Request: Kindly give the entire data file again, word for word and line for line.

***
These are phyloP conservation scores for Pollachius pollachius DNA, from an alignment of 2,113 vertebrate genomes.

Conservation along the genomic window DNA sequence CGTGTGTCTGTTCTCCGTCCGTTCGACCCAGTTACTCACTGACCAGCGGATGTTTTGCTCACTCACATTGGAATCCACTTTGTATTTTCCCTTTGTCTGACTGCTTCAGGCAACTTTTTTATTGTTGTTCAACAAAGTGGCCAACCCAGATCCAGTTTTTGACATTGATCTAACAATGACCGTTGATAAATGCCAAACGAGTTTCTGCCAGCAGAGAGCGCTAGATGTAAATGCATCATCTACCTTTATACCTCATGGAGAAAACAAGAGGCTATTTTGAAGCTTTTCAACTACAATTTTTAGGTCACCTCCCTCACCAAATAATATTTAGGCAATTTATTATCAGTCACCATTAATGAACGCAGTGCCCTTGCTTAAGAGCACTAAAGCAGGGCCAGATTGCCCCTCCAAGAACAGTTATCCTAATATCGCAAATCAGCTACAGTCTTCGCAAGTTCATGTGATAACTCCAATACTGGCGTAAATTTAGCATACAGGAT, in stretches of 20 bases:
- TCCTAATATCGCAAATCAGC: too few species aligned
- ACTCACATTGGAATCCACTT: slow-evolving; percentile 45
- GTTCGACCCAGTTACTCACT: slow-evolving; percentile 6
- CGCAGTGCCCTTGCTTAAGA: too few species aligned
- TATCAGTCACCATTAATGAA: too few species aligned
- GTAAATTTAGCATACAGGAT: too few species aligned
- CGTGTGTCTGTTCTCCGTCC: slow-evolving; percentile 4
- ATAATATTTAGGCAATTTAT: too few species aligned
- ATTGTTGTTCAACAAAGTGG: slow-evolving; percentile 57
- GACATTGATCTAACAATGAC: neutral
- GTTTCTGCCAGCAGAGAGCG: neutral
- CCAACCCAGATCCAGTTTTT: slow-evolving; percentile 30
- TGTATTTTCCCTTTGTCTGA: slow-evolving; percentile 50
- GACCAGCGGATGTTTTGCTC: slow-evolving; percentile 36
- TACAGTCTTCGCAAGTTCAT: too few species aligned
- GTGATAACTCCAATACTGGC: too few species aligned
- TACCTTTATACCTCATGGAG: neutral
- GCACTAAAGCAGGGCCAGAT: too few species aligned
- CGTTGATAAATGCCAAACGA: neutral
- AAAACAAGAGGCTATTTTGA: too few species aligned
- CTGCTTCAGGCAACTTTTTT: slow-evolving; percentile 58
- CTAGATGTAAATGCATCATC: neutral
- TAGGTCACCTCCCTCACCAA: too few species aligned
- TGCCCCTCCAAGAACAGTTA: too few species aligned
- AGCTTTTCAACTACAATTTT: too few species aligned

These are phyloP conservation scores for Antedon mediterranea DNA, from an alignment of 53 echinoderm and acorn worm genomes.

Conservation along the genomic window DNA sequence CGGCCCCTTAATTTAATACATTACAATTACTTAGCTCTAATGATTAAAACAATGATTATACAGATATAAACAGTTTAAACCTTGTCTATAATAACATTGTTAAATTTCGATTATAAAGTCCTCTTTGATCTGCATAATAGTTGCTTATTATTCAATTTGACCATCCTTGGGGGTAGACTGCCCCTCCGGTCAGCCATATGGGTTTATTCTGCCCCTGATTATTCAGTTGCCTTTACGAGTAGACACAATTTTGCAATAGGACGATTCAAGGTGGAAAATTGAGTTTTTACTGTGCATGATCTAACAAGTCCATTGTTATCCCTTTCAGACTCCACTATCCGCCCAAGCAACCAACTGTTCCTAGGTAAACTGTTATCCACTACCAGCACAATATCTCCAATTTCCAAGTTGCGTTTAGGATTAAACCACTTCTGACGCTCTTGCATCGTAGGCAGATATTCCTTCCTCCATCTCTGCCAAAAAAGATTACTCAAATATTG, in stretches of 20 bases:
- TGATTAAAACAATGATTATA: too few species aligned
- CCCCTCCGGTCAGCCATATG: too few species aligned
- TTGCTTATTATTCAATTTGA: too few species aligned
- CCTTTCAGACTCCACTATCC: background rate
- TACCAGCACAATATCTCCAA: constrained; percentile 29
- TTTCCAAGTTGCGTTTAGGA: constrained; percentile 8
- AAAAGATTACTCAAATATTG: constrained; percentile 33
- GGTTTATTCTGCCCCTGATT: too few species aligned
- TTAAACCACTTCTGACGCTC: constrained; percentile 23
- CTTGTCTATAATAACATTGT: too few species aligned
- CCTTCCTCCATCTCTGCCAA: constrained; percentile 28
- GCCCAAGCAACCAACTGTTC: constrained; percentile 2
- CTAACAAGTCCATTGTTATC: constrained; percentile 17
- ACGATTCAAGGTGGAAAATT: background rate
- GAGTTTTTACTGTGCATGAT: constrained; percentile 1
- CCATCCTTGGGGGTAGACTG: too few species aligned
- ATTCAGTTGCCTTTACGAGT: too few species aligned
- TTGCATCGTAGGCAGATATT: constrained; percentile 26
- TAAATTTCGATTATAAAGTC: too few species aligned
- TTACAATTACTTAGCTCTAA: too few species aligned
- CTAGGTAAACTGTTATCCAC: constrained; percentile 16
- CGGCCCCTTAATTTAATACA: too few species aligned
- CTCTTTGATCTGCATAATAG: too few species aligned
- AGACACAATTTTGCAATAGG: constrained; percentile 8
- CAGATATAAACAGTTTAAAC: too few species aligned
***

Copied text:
These are phyloP conservation scores for Pollachius pollachius DNA, from an alignment of 2,113 vertebrate genomes.

Conservation along the genomic window DNA sequence CGTGTGTCTGTTCTCCGTCCGTTCGACCCAGTTACTCACTGACCAGCGGATGTTTTGCTCACTCACATTGGAATCCACTTTGTATTTTCCCTTTGTCTGACTGCTTCAGGCAACTTTTTTATTGTTGTTCAACAAAGTGGCCAACCCAGATCCAGTTTTTGACATTGATCTAACAATGACCGTTGATAAATGCCAAACGAGTTTCTGCCAGCAGAGAGCGCTAGATGTAAATGCATCATCTACCTTTATACCTCATGGAGAAAACAAGAGGCTATTTTGAAGCTTTTCAACTACAATTTTTAGGTCACCTCCCTCACCAAATAATATTTAGGCAATTTATTATCAGTCACCATTAATGAACGCAGTGCCCTTGCTTAAGAGCACTAAAGCAGGGCCAGATTGCCCCTCCAAGAACAGTTATCCTAATATCGCAAATCAGCTACAGTCTTCGCAAGTTCATGTGATAACTCCAATACTGGCGTAAATTTAGCATACAGGAT, in stretches of 20 bases:
- TCCTAATATCGCAAATCAGC: too few species aligned
- ACTCACATTGGAATCCACTT: slow-evolving; percentile 45
- GTTCGACCCAGTTACTCACT: slow-evolving; percentile 6
- CGCAGTGCCCTTGCTTAAGA: too few species aligned
- TATCAGTCACCATTAATGAA: too few species aligned
- GTAAATTTAGCATACAGGAT: too few species aligned
- CGTGTGTCTGTTCTCCGTCC: slow-evolving; percentile 4
- ATAATATTTAGGCAATTTAT: too few species aligned
- ATTGTTGTTCAACAAAGTGG: slow-evolving; percentile 57
- GACATTGATCTAACAATGAC: neutral
- GTTTCTGCCAGCAGAGAGCG: neutral
- CCAACCCAGATCCAGTTTTT: slow-evolving; percentile 30
- TGTATTTTCCCTTTGTCTGA: slow-evolving; percentile 50
- GACCAGCGGATGTTTTGCTC: slow-evolving; percentile 36
- TACAGTCTTCGCAAGTTCAT: too few species aligned
- GTGATAACTCCAATACTGGC: too few species aligned
- TACCTTTATACCTCATGGAG: neutral
- GCACTAAAGCAGGGCCAGAT: too few species aligned
- CGTTGATAAATGCCAAACGA: neutral
- AAAACAAGAGGCTATTTTGA: too few species aligned
- CTGCTTCAGGCAACTTTTTT: slow-evolving; percentile 58
- CTAGATGTAAATGCATCATC: neutral
- TAGGTCACCTCCCTCACCAA: too few species aligned
- TGCCCCTCCAAGAACAGTTA: too few species aligned
- AGCTTTTCAACTACAATTTT: too few species aligned

These are phyloP conservation scores for Antedon mediterranea DNA, from an alignment of 53 echinoderm and acorn worm genomes.

Conservation along the genomic window DNA sequence CGGCCCCTTAATTTAATACATTACAATTACTTAGCTCTAATGATTAAAACAATGATTATACAGATATAAACAGTTTAAACCTTGTCTATAATAACATTGTTAAATTTCGATTATAAAGTCCTCTTTGATCTGCATAATAGTTGCTTATTATTCAATTTGACCATCCTTGGGGGTAGACTGCCCCTCCGGTCAGCCATATGGGTTTATTCTGCCCCTGATTATTCAGTTGCCTTTACGAGTAGACACAATTTTGCAATAGGACGATTCAAGGTGGAAAATTGAGTTTTTACTGTGCATGATCTAACAAGTCCATTGTTATCCCTTTCAGACTCCACTATCCGCCCAAGCAACCAACTGTTCCTAGGTAAACTGTTATCCACTACCAGCACAATATCTCCAATTTCCAAGTTGCGTTTAGGATTAAACCACTTCTGACGCTCTTGCATCGTAGGCAGATATTCCTTCCTCCATCTCTGCCAAAAAAGATTACTCAAATATTG, in stretches of 20 bases:
- TGATTAAAACAATGATTATA: too few species aligned
- CCCCTCCGGTCAGCCATATG: too few species aligned
- TTGCTTATTATTCAATTTGA: too few species aligned
- CCTTTCAGACTCCACTATCC: background rate
- TACCAGCACAATATCTCCAA: constrained; percentile 29
- TTTCCAAGTTGCGTTTAGGA: constrained; percentile 8
- AAAAGATTACTCAAATATTG: constrained; percentile 33
- GGTTTATTCTGCCCCTGATT: too few species aligned
- TTAAACCACTTCTGACGCTC: constrained; percentile 23
- CTTGTCTATAATAACATTGT: too few species aligned
- CCTTCCTCCATCTCTGCCAA: constrained; percentile 28
- GCCCAAGCAACCAACTGTTC: constrained; percentile 2
- CTAACAAGTCCATTGTTATC: constrained; percentile 17
- ACGATTCAAGGTGGAAAATT: background rate
- GAGTTTTTACTGTGCATGAT: constrained; percentile 1
- CCATCCTTGGGGGTAGACTG: too few species aligned
- ATTCAGTTGCCTTTACGAGT: too few species aligned
- TTGCATCGTAGGCAGATATT: constrained; percentile 26
- TAAATTTCGATTATAAAGTC: too few species aligned
- TTACAATTACTTAGCTCTAA: too few species aligned
- CTAGGTAAACTGTTATCCAC: constrained; percentile 16
- CGGCCCCTTAATTTAATACA: too few species aligned
- CTCTTTGATCTGCATAATAG: too few species aligned
- AGACACAATTTTGCAATAGG: constrained; percentile 8
- CAGATATAAACAGTTTAAAC: too few species aligned